Once back at Cooinda, I park the van and start chatting to the guy parked next to me in the identical van.  His name is Guy from Belgium, and he asks me how much I paid for the van (he got a better deal) and tells me about vans he’s rented from the past (numerous), places he has driven in Australia (more than me), the traps that backpackers are falling into (long list here), and problems he has had with vans (everyone loves a whinge it seems).  While listening I eat my dinner of fruit, cheese and biccies.  With a nice red wine to smooth it over.

There is something about people from Belgium and Switzerland that grates a little bit with me.  They are nice people and friendly, but tend to be a bit too conservative for me and like to tell rather than listen.  I used to have a universal view that they were all boring, but have since met some exceptions.  Guy isn’t one of those, although I do find it interesting sifting through my view while listening to him and making a few subtle changes in my head.  Given where I am I’d say “I’m not racist but…” here but I’m falling well short of your average white territorian.


Deliverance

After a few days with Ingrid and Ben in Katherine, I’m heading back to Darwin to meet up with an old mate Paul.  I’m on a bit of deadline as optus’ coverage between Katherine and Darwin is non-existent and funnily enough I have a phone interview for the PwC CIO role, so I need to make it back to mobile range in time.

I do love the irony of life that when you commit yourself to one course of action (in my case a long trip overseas), the thing that you were trying to make happen before comes back into play.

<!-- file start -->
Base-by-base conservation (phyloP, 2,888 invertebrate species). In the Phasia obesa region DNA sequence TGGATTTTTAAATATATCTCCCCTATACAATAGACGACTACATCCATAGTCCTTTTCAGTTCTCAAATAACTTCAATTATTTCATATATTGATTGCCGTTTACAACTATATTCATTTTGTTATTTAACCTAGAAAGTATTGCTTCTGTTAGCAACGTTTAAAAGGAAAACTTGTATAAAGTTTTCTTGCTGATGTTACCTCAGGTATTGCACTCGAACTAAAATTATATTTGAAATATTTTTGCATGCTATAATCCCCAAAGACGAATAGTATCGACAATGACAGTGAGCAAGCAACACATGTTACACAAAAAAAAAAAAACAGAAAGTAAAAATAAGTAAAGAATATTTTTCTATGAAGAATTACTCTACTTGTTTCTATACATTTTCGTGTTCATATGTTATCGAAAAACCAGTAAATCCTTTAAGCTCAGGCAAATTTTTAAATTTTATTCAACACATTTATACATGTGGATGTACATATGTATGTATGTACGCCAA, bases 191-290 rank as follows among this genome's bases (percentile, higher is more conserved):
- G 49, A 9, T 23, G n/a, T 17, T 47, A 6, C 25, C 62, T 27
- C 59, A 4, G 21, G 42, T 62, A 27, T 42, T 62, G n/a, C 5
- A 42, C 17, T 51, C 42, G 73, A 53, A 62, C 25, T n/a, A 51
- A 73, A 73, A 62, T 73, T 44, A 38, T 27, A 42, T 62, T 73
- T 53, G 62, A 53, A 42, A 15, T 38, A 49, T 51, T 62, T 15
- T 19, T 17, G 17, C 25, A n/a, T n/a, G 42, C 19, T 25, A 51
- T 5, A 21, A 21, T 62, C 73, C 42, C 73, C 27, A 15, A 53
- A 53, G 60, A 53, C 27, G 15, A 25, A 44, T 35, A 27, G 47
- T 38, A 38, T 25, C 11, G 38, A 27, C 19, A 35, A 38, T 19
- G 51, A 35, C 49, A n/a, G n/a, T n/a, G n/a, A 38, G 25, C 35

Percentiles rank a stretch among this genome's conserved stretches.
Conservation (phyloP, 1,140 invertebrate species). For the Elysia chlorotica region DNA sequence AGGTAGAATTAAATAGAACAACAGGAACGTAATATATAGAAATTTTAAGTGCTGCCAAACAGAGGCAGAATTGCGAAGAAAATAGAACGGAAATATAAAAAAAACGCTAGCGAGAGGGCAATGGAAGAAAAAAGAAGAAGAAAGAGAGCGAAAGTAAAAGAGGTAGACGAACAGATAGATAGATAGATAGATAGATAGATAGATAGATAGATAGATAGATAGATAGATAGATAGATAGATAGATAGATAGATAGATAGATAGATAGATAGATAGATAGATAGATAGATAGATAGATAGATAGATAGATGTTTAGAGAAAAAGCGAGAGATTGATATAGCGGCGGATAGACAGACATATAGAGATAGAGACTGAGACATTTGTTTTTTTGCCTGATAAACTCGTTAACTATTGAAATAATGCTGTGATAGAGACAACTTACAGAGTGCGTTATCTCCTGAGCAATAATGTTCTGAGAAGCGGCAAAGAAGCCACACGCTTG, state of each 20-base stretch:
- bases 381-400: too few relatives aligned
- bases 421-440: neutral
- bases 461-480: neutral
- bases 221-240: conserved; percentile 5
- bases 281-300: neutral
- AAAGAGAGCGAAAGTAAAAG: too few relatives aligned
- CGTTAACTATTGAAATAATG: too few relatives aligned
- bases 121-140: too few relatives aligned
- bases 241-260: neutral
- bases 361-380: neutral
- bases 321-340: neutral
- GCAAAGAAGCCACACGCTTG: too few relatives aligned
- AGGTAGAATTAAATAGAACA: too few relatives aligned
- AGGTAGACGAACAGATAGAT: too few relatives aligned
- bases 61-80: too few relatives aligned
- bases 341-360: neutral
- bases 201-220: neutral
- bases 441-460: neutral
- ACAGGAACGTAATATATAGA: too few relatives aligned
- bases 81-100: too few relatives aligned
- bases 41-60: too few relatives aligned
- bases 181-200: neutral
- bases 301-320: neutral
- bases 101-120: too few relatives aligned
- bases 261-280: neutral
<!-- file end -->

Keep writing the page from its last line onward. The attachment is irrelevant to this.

Anyway, I pull up at the thriving town of Noonamah.  Consisting of a petrol station and pub (with drive through).  I stopped here as I’d just got into mobile range and thought this would be a better place to do the interview than parked on the roadside.  So I’m getting ready for the interview and start looking around at my surroundings.  I note the guy with ute filling his tank, spare jerry cans, and then his LPG tank.  The tray of the ute piled high with supplies and the driver looking like a refugee from a trailer park in the deep south of America (I’m thinking of the movie Deliverance here).  Another ute drives past and pulls up, this time with a cage on the back and three dogs chained up.  They’re growling and looking at me like I’m the next wild pig they’re going to take down after the big guy in the ute shoots me.  I’m picturing a gun rack in the back of the cab of the ute full of shotguns and the like.  Suddenly I’m thinking that pulling up here wasn’t a good idea and that the guy in the ute with the dogs bears a bit of a resemblance to Ivan Malat, the back packer serial killer.

The mobile rings and the interview starts and I’m trying hard to block the freak show driving past from my mind.  I’m pacing around the car park, as I like to think that walking helps me think.  PwC know I’ve started my holiday so I weigh up how much to tell them about my surroundings and settle on “parked by the road side”.

I finish the interview and am mightily relieved to get out of there.  No kidnapping stories at gun point I’m afraid, just a general sense unease and an over active imagination at fault.